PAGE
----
President Biden on Wednesday said that compromise on his $2.25 trillion infrastructure plan was “inevitable” but that inaction was not an option.
“Democrats and Republicans will have ideas about what they like and what they don’t like about our plan. That’s a good thing,” Biden said. “Debate is welcome. Compromise is inevitable. Changes are certain.”
Biden said he and Vice President Kamala Harris would be meeting with Republicans and Democrats about the plan. “We will be open to good ideas and good faith negotiations,” Biden said, adding, “Here’s what we won’t be open to: We will not be open to doing nothing. Inaction simply is not an option.”
Republicans have criticized Biden’s plan, arguing that traditional infrastructure investments comprise only a fraction of the total spending it proposes. Biden said he was happy to debate what should be in the plan, but defended his proposals as the right path to help American workers. “We are America. We don’t just fix for today. We build for tomorrow,” he said. “The idea of infrastructure has always evolved to meet the aspirations of the American people, and their needs. And it’s evolving again today.”
To pay for his plan, Biden has proposed corporate tax increases that his administration says would raise about $2.5 trillion over 15 years. Those proposals have been dismissed by Republicans and criticized by business groups. Senate Minority Leader Mitch McConnell (R-KY) continues to call Biden’s plan “a Trojan horse for massive tax increases and a whole lot of more debt and whole lot of spending.”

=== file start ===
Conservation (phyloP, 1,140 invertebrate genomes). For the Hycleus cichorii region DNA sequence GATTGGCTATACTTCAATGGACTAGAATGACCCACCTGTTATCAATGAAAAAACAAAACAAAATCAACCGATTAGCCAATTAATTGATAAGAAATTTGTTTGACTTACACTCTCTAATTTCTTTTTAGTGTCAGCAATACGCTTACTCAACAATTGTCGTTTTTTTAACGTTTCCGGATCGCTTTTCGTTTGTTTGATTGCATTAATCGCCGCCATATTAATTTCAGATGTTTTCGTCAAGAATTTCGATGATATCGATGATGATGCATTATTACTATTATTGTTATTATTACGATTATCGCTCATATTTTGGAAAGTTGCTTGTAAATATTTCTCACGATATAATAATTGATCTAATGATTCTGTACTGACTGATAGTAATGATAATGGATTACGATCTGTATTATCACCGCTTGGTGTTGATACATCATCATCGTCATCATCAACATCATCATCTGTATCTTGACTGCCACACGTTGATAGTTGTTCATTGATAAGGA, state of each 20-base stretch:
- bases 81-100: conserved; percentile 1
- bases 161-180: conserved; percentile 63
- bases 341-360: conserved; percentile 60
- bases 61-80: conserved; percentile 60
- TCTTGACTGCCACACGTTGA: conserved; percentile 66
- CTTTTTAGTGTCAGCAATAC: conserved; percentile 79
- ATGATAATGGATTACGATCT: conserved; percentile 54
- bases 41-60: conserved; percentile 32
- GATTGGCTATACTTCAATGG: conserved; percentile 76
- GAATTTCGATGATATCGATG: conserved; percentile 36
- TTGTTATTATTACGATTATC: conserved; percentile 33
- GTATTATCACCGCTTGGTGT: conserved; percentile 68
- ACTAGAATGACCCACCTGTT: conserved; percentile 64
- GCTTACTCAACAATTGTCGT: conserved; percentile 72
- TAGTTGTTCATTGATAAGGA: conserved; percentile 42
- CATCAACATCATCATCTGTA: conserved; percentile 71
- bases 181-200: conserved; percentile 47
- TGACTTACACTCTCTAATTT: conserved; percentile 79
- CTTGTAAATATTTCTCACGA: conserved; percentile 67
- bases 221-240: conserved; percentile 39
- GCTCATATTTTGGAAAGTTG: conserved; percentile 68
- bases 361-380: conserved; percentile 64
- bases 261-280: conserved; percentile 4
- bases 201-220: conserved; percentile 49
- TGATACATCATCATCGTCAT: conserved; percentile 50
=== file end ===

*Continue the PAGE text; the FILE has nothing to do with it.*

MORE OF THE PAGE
McConnell said Wednesday that he’s “hopeful that not every single Democrat” will line up behind Biden’s bill and that some centrists “will have some skepticism about this massive growth of government.” Sen. Joe Manchin of West Virginia, a key Democratic vote in the evenly divided Senate, said this week that he and other Democrats weren’t comfortable with Biden’s proposed 28% corporate tax rate and would seek to set the rate at 25%.
Biden on Wednesday reiterated a campaign pledge that he would not raise taxes on households earning less than $400,000 and said he would be open to other ideas about how to pay for his infrastructure package.